|STI||2.5-liter Turbo Flat 4 Gas||6-Speed Manual||All wheel drive||$32,820||$34,695|
|STI Series.HyperBlue||2.5-liter Turbo Flat 4 Gas||6-Speed Manual||All wheel drive||$36,820||$38,995|
|STI Limited||2.5-liter Turbo Flat 4 Gas||6-Speed Manual||All wheel drive||$37,750||$39,995|
by Michael Hines
The Subaru WRX STI is basically the same car it has always been since way back in 2007 when it first debuted. It has softened with time but the overall formula is the same: Take a punchy 2.5-liter turbo-four, add all-wheel drive and top with a manual transmission. The result is a car beloved by enthusiasts and automotive writers the world over. We got a chance to spend a week with the 2016 Subaru WRX STI , and while we loved the experience we came away afraid for the model’s future.
The reason why we fear for the STI’s future has nothing to do with the car itself. It remains an incredibly fun machine. Critics have derided it for going soft and for the engine not being upgraded in the power department. Yes, 305 horsepower and 290 lb-ft of torque isn’t all that impressive nowadays, but you never feel short changed when behind the wheel. As cliched as it sounds, this thing really does make you feel like you’re driving a rally car. It’s quick, with a quoted 0-60 mph time of 4.6 seconds. Put the drive mode in Sport# for bonkers throttle response and let the all-wheel-drive system nudge you back to safety when you get too close to the edge. On a curvy road the WRX STI is pure bliss, the perfect blend of handling and power.
The engine is powerful and peppy enough to rocket you out of a corner and the AWD knows when to back off and when to barge in. You can mess with the differential settings all you want but oversteer can't really be achieved. The good news is that understeer isn't a problem you'll need to worry about. In the WRX the power steering is electronically assisted. Here it's hydraulic, a fact which won't go unnoticed once you're behind the wheel. Of all the cars we've driven the WRX STI has the best steering feel. Shifts are sharp but do come at you fast and furiously. You'll be shifting a lot. We found third gear to be tall enough to sit in during the majority of our spirited back road sprints.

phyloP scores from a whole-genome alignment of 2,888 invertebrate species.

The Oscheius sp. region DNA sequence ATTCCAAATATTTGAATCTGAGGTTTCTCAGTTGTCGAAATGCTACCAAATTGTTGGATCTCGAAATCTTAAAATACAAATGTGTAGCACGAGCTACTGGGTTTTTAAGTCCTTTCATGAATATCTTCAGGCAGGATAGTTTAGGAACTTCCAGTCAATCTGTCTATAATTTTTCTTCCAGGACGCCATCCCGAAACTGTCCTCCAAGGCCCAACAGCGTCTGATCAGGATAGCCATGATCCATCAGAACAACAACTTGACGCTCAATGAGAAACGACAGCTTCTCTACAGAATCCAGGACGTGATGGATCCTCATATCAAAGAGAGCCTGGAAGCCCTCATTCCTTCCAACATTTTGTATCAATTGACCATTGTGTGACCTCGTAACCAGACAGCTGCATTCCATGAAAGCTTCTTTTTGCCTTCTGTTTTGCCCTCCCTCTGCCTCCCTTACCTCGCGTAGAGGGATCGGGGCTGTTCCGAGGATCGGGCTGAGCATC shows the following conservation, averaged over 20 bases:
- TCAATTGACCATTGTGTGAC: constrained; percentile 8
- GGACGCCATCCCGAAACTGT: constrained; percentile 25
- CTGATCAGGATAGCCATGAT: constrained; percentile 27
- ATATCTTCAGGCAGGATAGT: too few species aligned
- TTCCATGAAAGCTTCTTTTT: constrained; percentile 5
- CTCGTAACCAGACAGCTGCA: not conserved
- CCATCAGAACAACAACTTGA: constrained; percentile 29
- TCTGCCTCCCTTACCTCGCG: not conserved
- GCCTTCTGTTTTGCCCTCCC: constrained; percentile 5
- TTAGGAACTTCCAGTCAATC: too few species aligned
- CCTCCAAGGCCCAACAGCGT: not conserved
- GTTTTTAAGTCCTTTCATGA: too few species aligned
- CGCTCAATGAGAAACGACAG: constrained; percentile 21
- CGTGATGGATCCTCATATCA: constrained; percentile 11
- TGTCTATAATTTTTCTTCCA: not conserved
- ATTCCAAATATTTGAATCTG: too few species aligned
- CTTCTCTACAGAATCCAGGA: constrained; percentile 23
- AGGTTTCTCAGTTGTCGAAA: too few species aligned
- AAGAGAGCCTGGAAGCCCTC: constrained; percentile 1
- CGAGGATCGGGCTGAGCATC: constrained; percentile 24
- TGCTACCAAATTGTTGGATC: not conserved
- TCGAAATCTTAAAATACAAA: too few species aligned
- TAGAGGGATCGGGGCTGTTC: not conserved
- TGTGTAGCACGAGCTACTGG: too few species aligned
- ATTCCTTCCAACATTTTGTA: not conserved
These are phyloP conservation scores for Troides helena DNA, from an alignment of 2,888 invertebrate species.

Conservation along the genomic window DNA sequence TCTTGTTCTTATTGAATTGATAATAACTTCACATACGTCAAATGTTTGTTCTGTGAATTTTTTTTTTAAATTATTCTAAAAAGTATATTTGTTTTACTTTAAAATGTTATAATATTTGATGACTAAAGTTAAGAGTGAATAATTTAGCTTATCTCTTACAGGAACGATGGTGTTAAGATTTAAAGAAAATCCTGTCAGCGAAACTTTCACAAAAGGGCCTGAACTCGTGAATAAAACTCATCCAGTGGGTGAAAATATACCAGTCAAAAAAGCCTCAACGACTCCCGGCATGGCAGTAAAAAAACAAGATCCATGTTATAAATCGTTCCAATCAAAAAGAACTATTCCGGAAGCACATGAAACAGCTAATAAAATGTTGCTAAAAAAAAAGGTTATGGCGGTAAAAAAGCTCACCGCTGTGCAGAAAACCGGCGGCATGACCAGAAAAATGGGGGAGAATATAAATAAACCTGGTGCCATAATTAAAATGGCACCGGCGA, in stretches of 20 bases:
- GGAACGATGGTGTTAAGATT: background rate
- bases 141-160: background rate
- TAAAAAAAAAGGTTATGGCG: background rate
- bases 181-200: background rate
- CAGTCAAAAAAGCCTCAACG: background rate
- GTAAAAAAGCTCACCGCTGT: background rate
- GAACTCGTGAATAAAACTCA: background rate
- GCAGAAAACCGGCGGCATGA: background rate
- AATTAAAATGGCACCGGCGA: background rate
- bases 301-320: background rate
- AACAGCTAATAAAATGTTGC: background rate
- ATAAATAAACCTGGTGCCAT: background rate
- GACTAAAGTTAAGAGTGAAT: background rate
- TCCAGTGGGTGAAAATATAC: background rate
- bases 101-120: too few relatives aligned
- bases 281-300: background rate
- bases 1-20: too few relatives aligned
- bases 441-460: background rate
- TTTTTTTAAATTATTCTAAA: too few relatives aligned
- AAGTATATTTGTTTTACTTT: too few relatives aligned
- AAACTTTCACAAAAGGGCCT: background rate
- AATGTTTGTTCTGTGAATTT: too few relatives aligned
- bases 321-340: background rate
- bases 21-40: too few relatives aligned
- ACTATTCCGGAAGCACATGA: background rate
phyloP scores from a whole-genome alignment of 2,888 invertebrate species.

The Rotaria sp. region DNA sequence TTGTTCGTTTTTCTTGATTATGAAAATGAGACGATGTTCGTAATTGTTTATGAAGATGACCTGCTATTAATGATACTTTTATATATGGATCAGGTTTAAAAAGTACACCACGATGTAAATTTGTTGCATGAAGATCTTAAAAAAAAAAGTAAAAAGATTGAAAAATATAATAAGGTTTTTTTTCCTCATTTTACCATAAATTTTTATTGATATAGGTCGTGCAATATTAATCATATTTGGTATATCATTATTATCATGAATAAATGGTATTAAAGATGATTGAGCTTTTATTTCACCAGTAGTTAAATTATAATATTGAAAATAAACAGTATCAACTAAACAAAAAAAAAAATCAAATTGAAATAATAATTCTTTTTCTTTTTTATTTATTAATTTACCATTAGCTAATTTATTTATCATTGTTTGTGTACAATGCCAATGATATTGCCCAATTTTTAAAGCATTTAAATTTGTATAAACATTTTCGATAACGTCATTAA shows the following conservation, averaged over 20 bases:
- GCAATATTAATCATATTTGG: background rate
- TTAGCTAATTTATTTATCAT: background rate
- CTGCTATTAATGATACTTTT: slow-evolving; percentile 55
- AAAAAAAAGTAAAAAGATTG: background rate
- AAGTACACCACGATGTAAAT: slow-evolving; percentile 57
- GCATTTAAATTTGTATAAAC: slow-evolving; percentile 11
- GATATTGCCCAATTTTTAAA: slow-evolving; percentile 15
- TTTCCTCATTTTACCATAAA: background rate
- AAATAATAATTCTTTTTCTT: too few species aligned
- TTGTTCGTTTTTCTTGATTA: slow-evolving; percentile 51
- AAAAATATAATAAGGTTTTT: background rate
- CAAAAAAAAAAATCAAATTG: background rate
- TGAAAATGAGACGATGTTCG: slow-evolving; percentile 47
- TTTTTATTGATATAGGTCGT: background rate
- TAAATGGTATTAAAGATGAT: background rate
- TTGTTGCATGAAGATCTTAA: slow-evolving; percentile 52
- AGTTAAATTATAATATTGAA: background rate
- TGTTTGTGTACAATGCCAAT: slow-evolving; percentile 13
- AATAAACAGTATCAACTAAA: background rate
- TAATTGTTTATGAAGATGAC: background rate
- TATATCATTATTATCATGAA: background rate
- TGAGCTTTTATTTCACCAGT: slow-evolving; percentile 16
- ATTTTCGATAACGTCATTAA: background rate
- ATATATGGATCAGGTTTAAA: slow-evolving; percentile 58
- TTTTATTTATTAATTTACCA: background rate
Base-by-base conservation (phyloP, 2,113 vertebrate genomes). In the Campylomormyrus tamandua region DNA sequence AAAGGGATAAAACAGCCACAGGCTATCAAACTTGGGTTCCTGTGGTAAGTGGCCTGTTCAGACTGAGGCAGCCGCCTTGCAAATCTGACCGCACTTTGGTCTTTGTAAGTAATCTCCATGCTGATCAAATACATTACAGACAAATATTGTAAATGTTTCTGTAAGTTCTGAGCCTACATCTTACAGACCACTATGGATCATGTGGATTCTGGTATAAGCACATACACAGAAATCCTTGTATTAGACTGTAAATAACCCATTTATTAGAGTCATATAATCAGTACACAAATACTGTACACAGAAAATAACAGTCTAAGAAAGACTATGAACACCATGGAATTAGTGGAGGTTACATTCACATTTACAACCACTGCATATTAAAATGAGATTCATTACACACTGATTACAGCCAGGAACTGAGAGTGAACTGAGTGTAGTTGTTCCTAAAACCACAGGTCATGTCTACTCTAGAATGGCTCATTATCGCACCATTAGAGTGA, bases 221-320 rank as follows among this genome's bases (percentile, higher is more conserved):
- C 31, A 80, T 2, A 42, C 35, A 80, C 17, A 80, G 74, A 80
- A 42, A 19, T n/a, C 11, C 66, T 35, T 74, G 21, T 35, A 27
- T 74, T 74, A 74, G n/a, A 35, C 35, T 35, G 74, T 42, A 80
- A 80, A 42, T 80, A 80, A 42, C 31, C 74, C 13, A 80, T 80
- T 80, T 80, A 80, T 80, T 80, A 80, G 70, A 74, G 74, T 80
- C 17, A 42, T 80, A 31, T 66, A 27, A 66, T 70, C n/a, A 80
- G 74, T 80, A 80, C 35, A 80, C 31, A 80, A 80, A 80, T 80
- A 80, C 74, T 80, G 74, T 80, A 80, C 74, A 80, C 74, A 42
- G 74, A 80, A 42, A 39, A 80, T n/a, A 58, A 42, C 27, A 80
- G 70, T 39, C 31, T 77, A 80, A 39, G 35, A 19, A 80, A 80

If you want to live out your heel-toe Group B fantasies this is the car to do it in. Once you’ve gotten frustrated with your inability to heel-toe the STI is ready to return you to real life with seating for five and a massive trunk. At $35,490, the price our tester stickered at, it’s a great buy. Between the two lines it toes, practicality and fun, the WRX STI skews more towards the latter. The suspension is incredibly stiff, making city driving a pain. Ditto for the those front seats, which get uncomfortable quick. The infotainment system is bare-bones. The stereo system is terrible. And just because the engine is on the smaller side don’t think you’ll get great gas mileage. This isn’t a car you drive conservatively. We averaged a combined 15.9 mpg.
Those issues aren't a big deal for folks whose sole goal is to tear up back roads. But they do hurt the car's marketability to a wider audience, an audience Subaru is starting to cater to. In case you haven't noticed, the company isn't exactly an alternative automotive choice anymore. Subaru is growing up in a big way. The automaker had its best sales year ever in the US in 2016, selling 615,132 cars. Of those the WRX and WRX STI—the two models report sales jointly—made up 5 percent of the automaker’s sales with just 33,734 sold. That's a 1.4 percent decline from 2015’s numbers. Those numbers have a good chance at declining further as the WRX and WRX STI won’t be truly new until 2020 when they move to the automaker's new Global Platform.
In the meantime, forces outside of Subaru’s control will continue to push down STI sales. Said forces are the rise of the crossover (Subaru’s top-seller in 2016 was the Outback) and the decline of drivers opting for vehicles with manual transmissions. Enthusiasts have the loudest voice in the auto industry but unfortunately all the shouting about manuals and stupidly big rear wings doesn’t drive sales. We won't write the WRX STI’s obituary today, tomorrow or a year from now. But watch Subaru’s growth over the next few years, especially once its seven-seat SUV hits. Subaru sedans will always have an edge over the competition thanks to standard AWD and sport driving characteristics.
But sooner rather than later it may not make financial sense to build a manual-only sports sedan, even one as iconic as the WRX STI. If such a doomsday scenario does play out that’d be a real shame because this car has grown up along with its audience. The WRX STI’s maturity should be celebrated. We just hope there’s a diverse and large crowd, not just a group of diehards from years past, doing the celebrating.